By doing so, you’ll be able to express your thoughts in English more fluently, you’ll improve your pronunciation so you can be more easily understood and you’ll also build your confidence. Focus on practicing your overall business English skills whilst also taking time to practice the exact words and phrases you’ll want to use in the interview.
Although this might feel nerve-wracking at first, any effort will soon pay off. You don’t even need to practice with another person.
How can Forbrain help?
Forbrain is a versatile, easy-to-use headset that helps to retrain your voice so you speak with greater clarity and confidence.
Wear Forbrain during normal speaking activities to energize the voice. You’ll sound more convincing and capture people’s attention. Use Forbrain during training for your interview to work on your flow, enunciation, and confidence. Try reading a text aloud to condition your speaking voice and improve memorization.
Simply purchase the Forbrain headset and you can practice your business English speaking skills from the comfort of your own home.
3. Work on your listening skills
When you can understand what is being said in an English interview conversation, you’ll find it much easier to take your time and answer the questions to the best of your ability. You won’t have to worry about that additional detail and can therefore feel more confident and better able to show the recruiter that you’re the right person for the job.
That’s why you should find time to work on your English listening skills before the big day. Of course, you won’t be able to perfect your listening skills overnight, but you can make significant improvements if you commit to practicing regularly.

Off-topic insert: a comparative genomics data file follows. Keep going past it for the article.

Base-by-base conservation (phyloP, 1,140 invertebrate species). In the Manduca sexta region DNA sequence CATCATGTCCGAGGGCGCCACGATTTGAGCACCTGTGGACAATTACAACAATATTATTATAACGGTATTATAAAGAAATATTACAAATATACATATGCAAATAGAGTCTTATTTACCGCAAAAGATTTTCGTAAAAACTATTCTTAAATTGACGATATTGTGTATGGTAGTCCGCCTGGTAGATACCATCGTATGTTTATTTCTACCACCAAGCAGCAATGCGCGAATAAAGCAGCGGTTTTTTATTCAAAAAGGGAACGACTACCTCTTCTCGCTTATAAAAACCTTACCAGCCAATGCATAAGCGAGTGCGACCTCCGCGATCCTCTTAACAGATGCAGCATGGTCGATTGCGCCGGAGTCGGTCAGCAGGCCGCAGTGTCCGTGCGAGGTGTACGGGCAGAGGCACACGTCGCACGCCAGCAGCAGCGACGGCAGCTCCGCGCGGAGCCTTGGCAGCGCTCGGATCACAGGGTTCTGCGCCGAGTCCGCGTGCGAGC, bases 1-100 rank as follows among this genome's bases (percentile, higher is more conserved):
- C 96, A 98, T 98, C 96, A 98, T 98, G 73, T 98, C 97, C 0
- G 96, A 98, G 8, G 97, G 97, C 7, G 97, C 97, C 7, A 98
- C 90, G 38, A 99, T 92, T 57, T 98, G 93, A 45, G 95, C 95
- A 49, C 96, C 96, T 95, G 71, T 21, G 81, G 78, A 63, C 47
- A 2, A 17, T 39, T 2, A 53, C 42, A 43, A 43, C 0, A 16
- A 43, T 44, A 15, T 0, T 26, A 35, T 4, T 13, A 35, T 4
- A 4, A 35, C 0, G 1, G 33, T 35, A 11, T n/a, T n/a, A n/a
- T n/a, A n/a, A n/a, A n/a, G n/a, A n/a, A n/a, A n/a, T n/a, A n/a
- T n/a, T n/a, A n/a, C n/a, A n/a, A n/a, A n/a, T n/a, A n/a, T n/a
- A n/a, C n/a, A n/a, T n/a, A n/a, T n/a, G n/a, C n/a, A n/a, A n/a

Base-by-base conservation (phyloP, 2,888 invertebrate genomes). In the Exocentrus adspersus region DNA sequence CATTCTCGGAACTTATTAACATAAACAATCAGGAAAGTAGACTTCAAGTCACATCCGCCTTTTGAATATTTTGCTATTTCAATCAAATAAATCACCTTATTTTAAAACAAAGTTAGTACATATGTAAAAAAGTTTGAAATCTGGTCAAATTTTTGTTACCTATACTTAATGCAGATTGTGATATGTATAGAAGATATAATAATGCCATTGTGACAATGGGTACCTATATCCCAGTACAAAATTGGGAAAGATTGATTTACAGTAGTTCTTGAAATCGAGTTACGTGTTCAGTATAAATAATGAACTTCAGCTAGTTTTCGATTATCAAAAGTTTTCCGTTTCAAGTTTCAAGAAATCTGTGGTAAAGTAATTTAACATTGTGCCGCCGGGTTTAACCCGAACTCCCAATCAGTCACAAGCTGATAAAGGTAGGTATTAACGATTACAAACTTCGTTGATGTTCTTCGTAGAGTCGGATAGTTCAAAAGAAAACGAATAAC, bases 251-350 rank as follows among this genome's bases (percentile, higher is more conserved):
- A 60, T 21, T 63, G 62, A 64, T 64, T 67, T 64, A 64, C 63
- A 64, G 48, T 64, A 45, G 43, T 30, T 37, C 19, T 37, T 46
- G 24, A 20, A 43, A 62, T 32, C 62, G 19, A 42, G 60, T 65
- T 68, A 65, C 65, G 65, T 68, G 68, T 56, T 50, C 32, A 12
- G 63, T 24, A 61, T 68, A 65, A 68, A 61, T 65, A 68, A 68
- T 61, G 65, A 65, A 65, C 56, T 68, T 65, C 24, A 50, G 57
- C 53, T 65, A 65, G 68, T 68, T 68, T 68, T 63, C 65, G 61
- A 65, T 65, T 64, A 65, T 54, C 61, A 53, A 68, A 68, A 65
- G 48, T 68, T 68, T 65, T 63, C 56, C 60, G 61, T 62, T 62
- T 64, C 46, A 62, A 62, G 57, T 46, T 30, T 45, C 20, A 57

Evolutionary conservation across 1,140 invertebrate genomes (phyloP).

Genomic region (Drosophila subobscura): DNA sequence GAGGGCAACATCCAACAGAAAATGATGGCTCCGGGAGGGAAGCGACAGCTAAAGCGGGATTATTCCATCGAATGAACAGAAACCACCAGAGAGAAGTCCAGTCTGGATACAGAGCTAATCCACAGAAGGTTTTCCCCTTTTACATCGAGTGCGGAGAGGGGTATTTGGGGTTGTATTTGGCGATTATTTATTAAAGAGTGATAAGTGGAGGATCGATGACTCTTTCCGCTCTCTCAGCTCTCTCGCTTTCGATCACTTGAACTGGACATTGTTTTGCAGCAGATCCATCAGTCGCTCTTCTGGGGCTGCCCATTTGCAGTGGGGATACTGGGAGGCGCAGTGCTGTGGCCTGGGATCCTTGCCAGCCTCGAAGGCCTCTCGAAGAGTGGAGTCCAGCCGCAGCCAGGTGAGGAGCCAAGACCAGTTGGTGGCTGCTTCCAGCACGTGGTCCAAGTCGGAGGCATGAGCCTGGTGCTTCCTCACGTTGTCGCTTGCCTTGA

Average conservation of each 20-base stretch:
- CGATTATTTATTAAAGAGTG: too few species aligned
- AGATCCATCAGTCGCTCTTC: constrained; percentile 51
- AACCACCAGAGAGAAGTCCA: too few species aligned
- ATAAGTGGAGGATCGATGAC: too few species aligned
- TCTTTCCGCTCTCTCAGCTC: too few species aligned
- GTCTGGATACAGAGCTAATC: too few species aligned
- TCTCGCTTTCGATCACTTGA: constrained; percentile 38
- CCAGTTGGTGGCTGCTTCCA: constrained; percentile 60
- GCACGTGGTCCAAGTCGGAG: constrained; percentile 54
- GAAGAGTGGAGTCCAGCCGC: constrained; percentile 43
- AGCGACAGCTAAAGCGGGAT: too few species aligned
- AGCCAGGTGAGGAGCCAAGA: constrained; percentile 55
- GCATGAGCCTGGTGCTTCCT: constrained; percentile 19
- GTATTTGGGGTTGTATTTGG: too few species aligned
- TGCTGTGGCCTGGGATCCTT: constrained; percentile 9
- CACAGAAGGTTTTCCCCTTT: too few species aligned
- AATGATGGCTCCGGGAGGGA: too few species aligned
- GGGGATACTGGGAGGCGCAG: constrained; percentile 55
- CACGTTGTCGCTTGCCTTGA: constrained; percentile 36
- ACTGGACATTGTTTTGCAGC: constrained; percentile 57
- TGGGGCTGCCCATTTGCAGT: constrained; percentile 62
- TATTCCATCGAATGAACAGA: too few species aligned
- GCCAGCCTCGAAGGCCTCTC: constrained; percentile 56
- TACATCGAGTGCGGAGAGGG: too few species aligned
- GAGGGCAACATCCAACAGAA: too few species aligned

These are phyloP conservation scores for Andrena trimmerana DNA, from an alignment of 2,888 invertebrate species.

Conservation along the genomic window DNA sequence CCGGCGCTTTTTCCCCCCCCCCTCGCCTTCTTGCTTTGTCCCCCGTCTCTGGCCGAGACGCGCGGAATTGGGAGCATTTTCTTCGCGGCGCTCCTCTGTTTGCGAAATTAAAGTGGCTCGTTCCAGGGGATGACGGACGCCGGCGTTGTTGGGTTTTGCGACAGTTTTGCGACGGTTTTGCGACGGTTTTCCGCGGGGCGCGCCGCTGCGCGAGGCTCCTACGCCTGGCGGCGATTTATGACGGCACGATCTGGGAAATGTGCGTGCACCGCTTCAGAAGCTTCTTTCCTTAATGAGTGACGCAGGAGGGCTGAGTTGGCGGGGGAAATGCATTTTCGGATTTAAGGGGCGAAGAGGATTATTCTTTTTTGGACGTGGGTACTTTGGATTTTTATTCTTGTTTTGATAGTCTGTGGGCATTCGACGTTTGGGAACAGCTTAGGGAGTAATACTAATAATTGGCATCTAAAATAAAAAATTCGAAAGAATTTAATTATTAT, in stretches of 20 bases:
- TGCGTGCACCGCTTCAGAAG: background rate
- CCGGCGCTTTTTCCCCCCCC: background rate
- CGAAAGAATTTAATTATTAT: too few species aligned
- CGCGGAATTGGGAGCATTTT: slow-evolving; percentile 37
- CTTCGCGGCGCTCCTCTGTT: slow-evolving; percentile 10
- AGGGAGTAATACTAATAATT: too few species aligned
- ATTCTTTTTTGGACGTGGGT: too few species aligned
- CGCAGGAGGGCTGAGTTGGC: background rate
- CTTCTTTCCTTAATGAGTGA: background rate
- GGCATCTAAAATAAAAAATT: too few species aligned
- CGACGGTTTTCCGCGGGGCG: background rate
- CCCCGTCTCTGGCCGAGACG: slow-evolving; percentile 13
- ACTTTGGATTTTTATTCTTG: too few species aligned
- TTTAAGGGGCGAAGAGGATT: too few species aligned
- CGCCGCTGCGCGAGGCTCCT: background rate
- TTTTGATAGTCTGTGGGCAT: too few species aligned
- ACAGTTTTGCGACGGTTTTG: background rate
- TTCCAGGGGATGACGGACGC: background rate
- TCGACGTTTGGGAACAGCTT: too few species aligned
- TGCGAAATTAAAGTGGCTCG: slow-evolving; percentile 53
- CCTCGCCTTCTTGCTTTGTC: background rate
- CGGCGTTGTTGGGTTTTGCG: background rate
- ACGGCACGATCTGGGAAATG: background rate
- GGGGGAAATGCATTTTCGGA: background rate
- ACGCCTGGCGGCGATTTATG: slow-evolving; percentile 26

Aim to expose yourself to at least an hour of English content every single day, more if you have the time. Wherever possible, look for resources from the specific English-speaking country you’ll be interviewing for, such as Britain, the USA, Canada, Australia, New Zealand, South Africa, or others.
4. Ask for clarification when needed
There are times during the job interview when you don’t understand what you have been asked. Perhaps there is background noise, you’re attending an online English interview and the connection is poor, or you simply didn’t hear what was said.
The key here is to be brave, be honest, and ask the speaker for clarification. Remember, even native and fluent English speakers can struggle to hear at times, so there’s nothing to be ashamed of. If you try to bluff your way through, you could end up making mistakes and missing out on the job, so have courage and ask.
Here are some polite ways you can ask for clarification without losing face.
- "I'm sorry, I didn’t understand that. Would you mind repeating it?”
- “I’m sorry, I didn’t hear you clearly. Could you say that again?”
- “Could you say that again, please?”
- “I’m sorry, I’m not sure I understand what you meant by [word]?”
- “That’s a new word/expression for me. Could you explain it, please?”